Blue Hill at Stone Barns, located in Tarrytown, N.Y., has been at the forefront of the locavore and sustainable food movements. Under the stewardship of pioneering chef and author Dan Barber, the restaurant grows many of the ingredients it uses and strives to make patrons conscious of the sources of their food.
But what about the wine? After stints at the Mandarin Oriental and Jean-Georges, wine director Charles Puglia, 33, arrived at Blue Hill to elevate the restaurant’s wine program; it now numbers 2,000 selections, earning it a Grand Award in 2016, joining other Wine Spectator Restaurant Award–winners.
Puglia recently spoke with associate tasting coordinator Gillian Sciaretta about the philosophy that drives his list, the challenges of pairing with an ever-changing, hyper-seasonal menu and the importance of drinking local.
Wine Spectator: How did you get started in the restaurant business?
Charles Puglia: I started out in the kitchen. I was not very good. I went to college for just under two semesters and kicked around the idea of going to culinary school, but somehow found my way into the front of the house.
The immediate attraction to the restaurant business, to be honest, was when I saw my then-girlfriend—now wife—making pretty good money in restaurants. Eventually I found my way into a more serious restaurant, Gaia, which had a fairly serious wine program. It was in Greenwich, Connecticut.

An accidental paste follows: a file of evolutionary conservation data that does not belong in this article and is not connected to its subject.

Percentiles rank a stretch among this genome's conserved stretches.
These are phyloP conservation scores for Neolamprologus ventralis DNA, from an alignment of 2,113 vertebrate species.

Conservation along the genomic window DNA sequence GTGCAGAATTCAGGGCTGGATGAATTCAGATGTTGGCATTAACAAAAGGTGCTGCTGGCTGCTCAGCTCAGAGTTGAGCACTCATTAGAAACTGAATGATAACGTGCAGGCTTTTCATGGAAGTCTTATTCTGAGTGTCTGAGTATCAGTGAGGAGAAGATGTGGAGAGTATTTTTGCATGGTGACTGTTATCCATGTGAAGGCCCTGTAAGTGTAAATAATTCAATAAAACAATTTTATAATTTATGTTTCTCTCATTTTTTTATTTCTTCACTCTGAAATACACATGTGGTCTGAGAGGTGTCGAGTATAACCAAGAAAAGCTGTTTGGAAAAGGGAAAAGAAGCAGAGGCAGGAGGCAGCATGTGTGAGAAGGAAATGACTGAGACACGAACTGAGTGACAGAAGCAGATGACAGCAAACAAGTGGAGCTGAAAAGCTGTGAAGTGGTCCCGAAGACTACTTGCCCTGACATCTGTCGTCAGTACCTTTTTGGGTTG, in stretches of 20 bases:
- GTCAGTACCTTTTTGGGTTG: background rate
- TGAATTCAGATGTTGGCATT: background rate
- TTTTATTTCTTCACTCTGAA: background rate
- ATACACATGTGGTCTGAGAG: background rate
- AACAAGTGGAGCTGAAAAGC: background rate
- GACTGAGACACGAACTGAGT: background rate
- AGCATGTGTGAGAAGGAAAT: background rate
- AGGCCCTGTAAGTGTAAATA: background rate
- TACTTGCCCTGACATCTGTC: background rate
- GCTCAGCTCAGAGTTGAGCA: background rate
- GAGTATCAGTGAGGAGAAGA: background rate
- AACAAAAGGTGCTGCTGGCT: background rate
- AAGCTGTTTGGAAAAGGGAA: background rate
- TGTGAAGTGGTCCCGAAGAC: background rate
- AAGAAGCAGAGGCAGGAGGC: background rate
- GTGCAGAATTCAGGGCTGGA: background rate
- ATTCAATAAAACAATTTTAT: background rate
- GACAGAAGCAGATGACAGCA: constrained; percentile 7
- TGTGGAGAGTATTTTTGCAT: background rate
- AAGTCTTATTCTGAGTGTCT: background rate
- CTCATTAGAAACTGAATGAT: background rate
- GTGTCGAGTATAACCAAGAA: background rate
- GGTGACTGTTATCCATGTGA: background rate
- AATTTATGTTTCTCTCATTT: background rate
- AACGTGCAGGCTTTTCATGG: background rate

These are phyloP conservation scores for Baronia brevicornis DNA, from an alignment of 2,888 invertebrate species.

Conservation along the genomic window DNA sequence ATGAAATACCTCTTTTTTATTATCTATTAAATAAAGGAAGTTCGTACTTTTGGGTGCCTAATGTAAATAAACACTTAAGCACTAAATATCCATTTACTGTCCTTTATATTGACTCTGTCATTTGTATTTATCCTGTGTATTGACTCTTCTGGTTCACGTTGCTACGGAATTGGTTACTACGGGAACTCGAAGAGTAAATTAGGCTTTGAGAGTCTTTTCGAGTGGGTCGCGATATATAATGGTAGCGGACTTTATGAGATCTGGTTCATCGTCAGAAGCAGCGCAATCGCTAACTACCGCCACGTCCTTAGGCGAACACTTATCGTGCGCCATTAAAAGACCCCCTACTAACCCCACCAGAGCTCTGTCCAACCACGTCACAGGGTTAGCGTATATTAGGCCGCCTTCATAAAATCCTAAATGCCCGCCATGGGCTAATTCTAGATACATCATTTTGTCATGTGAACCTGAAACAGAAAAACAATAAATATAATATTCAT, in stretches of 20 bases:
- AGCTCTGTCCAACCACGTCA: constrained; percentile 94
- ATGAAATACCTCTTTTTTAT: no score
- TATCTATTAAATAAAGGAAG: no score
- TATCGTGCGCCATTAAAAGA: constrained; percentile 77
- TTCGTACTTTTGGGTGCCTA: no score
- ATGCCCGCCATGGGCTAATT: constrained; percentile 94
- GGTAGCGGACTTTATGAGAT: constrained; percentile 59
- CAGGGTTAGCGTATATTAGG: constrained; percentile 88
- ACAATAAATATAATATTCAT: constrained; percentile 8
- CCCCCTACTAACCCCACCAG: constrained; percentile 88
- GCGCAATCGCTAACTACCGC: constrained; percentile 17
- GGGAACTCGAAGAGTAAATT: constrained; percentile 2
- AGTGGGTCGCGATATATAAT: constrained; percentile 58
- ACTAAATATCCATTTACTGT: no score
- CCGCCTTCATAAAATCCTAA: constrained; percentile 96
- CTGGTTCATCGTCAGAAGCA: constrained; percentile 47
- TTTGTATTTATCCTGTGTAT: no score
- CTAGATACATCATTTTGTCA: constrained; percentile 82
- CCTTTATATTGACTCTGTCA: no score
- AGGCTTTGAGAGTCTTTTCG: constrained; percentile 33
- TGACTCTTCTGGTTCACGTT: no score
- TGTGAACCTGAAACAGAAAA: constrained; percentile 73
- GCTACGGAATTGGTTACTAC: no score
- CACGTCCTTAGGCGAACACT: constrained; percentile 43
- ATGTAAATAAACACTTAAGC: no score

I asked if I could work pro bono down in the wine cellar just to get my hands on the bottles. Eventually I started doing my homework, and [my bosses] trusted me enough to let me work the dining room floor a couple nights a week and sell some wine.
I decided I needed to go to New York City. Because that’s where, you know, “If you can make it there…” kind of a thing.
WS: What changes have you made to Blue Hill at Stone Barns’ wine program since you started?
CP: We had 650 to 700 references on the list [when I started]. Since then it has grown to 2,000. We have added some blue-chip wines. We’ve shifted a big focus to buying American wines. In the past year, we have really expanded on our New York wine offerings.
New York is setting a high bar with what’s produced in this state. White and red respectively, we have about a page each with sixty to seventy references, in all, of New York State wines.
If you like wines with high acidity and reductive winemaking styles, if you’re a German Riesling fan, then you should be rooting for New York wines. With the restaurant’s ethos, and since we are just outside of New York City, we should really be embracing New York wines.
WS: What is one of the most difficult wine and food pairings for you at Blue Hill at Stone Barns, especially considering the menu changes with the seasons?
CP: There’s this dish here that definitely encompasses what we at the restaurant are trying to do. It’s our parsnip steak. We take a big, over-wintered parsnip that has been in the ground for about a year. It has amazing flavor but also amazing sweetness with high levels of sugar from the stress that forced the starches to slowly convert to sugar. So you have an incredibly sweet parsnip that’s cut into smaller pieces, which they treat as a steak or fillet.